The Mountains, The Music, The Majestic River and More
This Blue Ridge gem in Western North Carolina — just 20 minutes from Asheville — is home to over 55,000 acres of National Forest providing a majestic backdrop to the world’s third oldest river—our mighty French Broad. Our timeless tradition of musical history which is known worldwide will accompany you as you share the majesty of nature and the rural abundance of our small town heritage. Plan to visit us–one of the nineteen Madison Counties in the United States. We offer outdoor sports for all enthusiasts whether a rafting trip suits your fancy, a cycling adventure along our country roads or a good horseback ride. Better yet—experience our natural hot springs, one of only two east of the Mississippi. Come and you’ll see. Life in Madison County is the way life should be…easy living with a song in the air.
Madison County on the Blue Ridge Music Trails
Blue Ridge National Heritage Area Partnership and the North Carolina Arts Council has reissued The Blue Ridge Music Trails of North Carolina book. The trails are designed to promote the rich traditional music heritage of western North Carolina. Marshall in Madison County (one of twenty-nine counties on the trails) is the geographic epicenter of the Trails. Two of the stops on the trails in Marshall are Zuma Coffee where there is a free bluegrass jam every Thursday evening and The Depot where traditional musicians play every Friday night. Find other places and events in Madison County that are featured in the Trails.
Upcoming Events in Madison County, NC
- Rural Heritage Exhibit “Our Story–This Place”
- Through Dec 4: She-Made Art Exhibit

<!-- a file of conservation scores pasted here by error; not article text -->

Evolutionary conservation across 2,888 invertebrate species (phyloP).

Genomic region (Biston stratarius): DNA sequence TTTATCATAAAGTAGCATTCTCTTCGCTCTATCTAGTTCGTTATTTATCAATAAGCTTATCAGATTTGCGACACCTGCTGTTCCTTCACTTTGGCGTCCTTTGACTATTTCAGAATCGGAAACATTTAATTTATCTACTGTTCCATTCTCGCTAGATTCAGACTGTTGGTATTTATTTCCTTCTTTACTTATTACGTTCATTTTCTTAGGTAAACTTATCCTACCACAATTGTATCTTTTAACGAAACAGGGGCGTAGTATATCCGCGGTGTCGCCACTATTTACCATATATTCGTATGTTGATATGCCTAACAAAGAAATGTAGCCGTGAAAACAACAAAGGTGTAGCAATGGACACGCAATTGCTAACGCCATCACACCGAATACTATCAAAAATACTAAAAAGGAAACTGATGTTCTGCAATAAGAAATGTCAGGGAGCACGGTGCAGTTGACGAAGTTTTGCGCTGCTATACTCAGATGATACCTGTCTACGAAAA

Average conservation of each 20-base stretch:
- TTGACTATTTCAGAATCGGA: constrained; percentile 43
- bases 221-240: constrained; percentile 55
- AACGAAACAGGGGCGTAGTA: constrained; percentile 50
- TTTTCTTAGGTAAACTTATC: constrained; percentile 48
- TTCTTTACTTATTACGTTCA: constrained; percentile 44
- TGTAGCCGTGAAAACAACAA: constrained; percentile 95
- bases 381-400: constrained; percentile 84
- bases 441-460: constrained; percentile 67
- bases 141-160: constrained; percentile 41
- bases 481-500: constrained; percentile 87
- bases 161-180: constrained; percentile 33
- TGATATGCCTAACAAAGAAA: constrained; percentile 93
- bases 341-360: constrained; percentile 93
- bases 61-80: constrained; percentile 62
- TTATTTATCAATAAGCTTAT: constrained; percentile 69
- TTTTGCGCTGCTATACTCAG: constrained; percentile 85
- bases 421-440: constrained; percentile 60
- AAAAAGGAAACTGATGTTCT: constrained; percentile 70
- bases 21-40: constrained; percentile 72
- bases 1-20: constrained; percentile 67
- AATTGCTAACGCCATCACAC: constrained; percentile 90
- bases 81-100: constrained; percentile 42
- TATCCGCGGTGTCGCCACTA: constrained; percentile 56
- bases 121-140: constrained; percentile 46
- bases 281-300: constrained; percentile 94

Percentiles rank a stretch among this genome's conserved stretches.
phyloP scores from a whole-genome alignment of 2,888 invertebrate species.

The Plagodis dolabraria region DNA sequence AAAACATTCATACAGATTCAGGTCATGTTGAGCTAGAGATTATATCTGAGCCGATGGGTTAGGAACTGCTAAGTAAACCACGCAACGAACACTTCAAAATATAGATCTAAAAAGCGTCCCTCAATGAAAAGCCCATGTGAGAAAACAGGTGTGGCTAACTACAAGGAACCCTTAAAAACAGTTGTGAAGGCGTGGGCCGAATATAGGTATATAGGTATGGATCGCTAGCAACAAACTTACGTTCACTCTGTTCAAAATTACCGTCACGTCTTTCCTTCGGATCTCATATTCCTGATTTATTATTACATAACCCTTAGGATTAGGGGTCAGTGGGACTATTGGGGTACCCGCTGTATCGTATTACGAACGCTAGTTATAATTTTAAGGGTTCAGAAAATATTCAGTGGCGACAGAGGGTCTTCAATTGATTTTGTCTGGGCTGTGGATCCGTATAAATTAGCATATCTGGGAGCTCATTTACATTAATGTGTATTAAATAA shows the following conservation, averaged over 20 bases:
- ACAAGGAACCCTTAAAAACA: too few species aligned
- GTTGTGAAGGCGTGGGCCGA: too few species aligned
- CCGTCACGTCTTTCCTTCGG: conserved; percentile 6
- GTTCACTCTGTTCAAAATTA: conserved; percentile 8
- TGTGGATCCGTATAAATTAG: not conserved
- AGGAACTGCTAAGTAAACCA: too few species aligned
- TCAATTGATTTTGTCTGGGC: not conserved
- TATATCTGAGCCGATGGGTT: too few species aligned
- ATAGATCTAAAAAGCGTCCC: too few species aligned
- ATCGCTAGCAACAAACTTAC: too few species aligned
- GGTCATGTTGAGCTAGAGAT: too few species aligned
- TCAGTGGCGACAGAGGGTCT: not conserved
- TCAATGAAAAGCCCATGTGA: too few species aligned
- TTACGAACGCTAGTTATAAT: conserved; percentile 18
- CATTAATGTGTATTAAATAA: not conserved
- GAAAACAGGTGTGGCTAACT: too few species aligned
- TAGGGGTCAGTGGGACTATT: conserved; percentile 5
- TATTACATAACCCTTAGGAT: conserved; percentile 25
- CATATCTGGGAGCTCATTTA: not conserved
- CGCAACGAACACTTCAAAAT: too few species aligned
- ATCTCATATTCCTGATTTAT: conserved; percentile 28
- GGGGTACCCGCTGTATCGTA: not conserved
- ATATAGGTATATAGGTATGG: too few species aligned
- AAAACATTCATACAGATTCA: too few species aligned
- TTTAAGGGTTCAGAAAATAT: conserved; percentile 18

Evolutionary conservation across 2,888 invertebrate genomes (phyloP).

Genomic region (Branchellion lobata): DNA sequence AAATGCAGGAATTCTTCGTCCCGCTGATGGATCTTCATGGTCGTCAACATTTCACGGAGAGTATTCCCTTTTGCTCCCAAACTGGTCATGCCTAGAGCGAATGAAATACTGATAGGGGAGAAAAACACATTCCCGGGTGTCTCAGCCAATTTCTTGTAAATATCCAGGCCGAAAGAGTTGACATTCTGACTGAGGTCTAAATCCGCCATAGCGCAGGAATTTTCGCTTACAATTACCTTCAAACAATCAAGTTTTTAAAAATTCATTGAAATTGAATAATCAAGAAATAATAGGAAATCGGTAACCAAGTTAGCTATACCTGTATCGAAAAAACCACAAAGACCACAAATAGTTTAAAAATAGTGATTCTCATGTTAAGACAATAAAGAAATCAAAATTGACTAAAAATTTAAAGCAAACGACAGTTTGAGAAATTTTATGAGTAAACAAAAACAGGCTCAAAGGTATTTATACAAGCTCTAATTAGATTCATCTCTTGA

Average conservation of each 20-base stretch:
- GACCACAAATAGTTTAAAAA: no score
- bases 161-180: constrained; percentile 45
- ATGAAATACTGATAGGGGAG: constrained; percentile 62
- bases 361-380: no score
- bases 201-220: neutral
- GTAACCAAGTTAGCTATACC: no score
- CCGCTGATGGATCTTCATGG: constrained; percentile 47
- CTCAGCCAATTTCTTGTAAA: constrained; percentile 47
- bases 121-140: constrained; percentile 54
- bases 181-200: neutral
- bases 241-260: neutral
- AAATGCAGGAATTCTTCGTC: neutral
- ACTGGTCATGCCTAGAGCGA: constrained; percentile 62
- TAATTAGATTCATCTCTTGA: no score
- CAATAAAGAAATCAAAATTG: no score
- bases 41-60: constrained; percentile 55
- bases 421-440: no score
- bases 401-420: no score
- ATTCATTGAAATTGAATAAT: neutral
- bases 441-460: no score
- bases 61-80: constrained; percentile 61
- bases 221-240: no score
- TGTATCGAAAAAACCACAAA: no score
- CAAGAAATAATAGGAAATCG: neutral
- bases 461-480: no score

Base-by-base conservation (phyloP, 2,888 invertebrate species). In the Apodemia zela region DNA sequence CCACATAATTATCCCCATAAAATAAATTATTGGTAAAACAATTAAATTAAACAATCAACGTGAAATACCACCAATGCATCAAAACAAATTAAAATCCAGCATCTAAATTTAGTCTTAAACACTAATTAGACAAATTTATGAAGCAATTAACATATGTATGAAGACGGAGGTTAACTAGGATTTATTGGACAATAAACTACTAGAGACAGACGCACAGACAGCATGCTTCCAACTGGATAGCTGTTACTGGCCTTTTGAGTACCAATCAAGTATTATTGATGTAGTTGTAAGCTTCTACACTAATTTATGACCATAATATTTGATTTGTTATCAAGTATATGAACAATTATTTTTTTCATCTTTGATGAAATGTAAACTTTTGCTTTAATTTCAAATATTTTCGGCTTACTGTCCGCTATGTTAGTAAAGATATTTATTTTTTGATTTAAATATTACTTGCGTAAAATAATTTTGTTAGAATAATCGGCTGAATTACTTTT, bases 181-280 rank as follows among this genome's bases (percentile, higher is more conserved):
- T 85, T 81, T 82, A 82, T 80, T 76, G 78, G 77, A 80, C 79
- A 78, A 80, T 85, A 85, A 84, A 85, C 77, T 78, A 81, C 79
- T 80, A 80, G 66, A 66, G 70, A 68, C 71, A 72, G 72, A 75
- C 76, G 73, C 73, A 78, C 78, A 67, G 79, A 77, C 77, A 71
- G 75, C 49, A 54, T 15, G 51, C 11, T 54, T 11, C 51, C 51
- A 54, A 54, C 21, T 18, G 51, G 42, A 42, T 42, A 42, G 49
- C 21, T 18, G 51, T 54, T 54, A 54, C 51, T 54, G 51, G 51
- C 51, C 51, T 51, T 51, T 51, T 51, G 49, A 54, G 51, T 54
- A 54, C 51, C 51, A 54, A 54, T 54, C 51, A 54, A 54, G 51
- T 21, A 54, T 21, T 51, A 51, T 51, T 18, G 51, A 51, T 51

- November 8 The Harris Brothers in Concert
Or just enjoy the beauty of the outdoors…………
100 Ways to “Play with Us”
For the tfourth year, the May “Make Madison Memories” insert of the News Record and Sentinel, includes a list of 100 ways to spend your time in Madison County. Located in the beautiful mountains of western North Carolina with the scenic French Broad River running through it, Madison County offers countless ways to enjoy the experience of visiting our area. Whether your interest is in the outdoors, visual or performing arts, traditional music, history, architecture, or agri-tourism, we have something that will make your visit a memorable one. Browse through the website or stop in at The Madison County Visitor Center when you come to visit our area.
A World Made Straight was Filmed Here
The novel by Ron Rash includes ties back to the Shelton Laurel Massacre during the Civil War was filmed in Madison County. The massacre is the classic brother v brother story which takes place and continues to influence families even into the twenty-first century. So, it was only natural that the independent movie should be filmed in our county. The movie will star Minka Kelly, Noah Wyle and Jeremy Irvine. Residents were treated to star sightings and welcomed the crew and cast in warm Madison County fashion. Look for the release soon.
The new exhibition at the Rural Heritage Museum at Mars Hill University will be “Our Story–This Place, The History of African American Education in Madison County, North Carolina: The Mars Hill Anderson Rosenwald School.” The exhibit will run through February 28, 2015. The exhibit will focus on the day to day learning experience of the students who attended this school. The Anderson Rosenwald School played an important role in African American heritage and history in Madison County and western North Carolina for a good part of the 20th century. The Museum is open Tuesday through Sunday from 1pm to 5pm.
This exhibit of works by women has an opening reception on October 17 from 6 to 8pm at the Arts Center, 90 S. Main Street in downtown Marshall. A group show continues through December 4 and features both art and dance performances. Media includes fabric, pottery, jewelry, painting and sculpture Contact the Arts Center for information at 828 649-1301.
The Harris Brothers are back at the Arts Center. Their wide repertoire ranges from traditional roots music, rock & roll, jazz, blues, and Appalachian mountain music to vintage country and bluegrass. They are part of a musical family and as you watch the brothers interact, it is clear that they have been playing together for decades. Reggie sings and plays guitar, banjo, and a kick-drum suitcase for percussion; Ryan sings and plays the bass. A treat in the intimate setting of the Arts Center in downtown Marshall. Information and tickets at 828 649-1301